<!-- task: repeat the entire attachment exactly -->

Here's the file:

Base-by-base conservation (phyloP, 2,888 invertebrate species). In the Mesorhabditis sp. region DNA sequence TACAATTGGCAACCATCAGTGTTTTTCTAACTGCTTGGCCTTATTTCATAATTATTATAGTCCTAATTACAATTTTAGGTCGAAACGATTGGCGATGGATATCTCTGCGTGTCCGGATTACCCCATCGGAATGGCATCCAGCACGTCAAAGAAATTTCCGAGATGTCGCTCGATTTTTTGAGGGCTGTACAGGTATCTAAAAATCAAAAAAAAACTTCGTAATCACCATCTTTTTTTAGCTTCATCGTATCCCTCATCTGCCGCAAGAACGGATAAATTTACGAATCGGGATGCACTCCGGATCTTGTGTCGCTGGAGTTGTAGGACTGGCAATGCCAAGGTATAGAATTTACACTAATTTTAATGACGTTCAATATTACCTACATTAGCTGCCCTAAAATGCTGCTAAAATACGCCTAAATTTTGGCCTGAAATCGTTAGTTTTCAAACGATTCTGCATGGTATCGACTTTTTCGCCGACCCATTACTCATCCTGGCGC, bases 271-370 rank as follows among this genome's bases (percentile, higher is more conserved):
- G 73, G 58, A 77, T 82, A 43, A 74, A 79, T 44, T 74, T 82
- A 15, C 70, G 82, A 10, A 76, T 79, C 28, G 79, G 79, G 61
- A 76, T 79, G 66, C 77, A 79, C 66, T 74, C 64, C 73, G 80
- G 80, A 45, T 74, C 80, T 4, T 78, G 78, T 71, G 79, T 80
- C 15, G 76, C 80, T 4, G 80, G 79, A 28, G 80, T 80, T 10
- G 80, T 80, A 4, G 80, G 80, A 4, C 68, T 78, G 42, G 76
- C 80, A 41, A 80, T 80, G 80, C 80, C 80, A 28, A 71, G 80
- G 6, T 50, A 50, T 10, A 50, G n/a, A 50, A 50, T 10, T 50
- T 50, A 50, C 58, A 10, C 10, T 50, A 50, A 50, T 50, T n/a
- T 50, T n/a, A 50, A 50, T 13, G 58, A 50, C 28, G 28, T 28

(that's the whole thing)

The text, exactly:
Base-by-base conservation (phyloP, 2,888 invertebrate species). In the Mesorhabditis sp. region DNA sequence TACAATTGGCAACCATCAGTGTTTTTCTAACTGCTTGGCCTTATTTCATAATTATTATAGTCCTAATTACAATTTTAGGTCGAAACGATTGGCGATGGATATCTCTGCGTGTCCGGATTACCCCATCGGAATGGCATCCAGCACGTCAAAGAAATTTCCGAGATGTCGCTCGATTTTTTGAGGGCTGTACAGGTATCTAAAAATCAAAAAAAAACTTCGTAATCACCATCTTTTTTTAGCTTCATCGTATCCCTCATCTGCCGCAAGAACGGATAAATTTACGAATCGGGATGCACTCCGGATCTTGTGTCGCTGGAGTTGTAGGACTGGCAATGCCAAGGTATAGAATTTACACTAATTTTAATGACGTTCAATATTACCTACATTAGCTGCCCTAAAATGCTGCTAAAATACGCCTAAATTTTGGCCTGAAATCGTTAGTTTTCAAACGATTCTGCATGGTATCGACTTTTTCGCCGACCCATTACTCATCCTGGCGC, bases 271-370 rank as follows among this genome's bases (percentile, higher is more conserved):
- G 73, G 58, A 77, T 82, A 43, A 74, A 79, T 44, T 74, T 82
- A 15, C 70, G 82, A 10, A 76, T 79, C 28, G 79, G 79, G 61
- A 76, T 79, G 66, C 77, A 79, C 66, T 74, C 64, C 73, G 80
- G 80, A 45, T 74, C 80, T 4, T 78, G 78, T 71, G 79, T 80
- C 15, G 76, C 80, T 4, G 80, G 79, A 28, G 80, T 80, T 10
- G 80, T 80, A 4, G 80, G 80, A 4, C 68, T 78, G 42, G 76
- C 80, A 41, A 80, T 80, G 80, C 80, C 80, A 28, A 71, G 80
- G 6, T 50, A 50, T 10, A 50, G n/a, A 50, A 50, T 10, T 50
- T 50, A 50, C 58, A 10, C 10, T 50, A 50, A 50, T 50, T n/a
- T 50, T n/a, A 50, A 50, T 13, G 58, A 50, C 28, G 28, T 28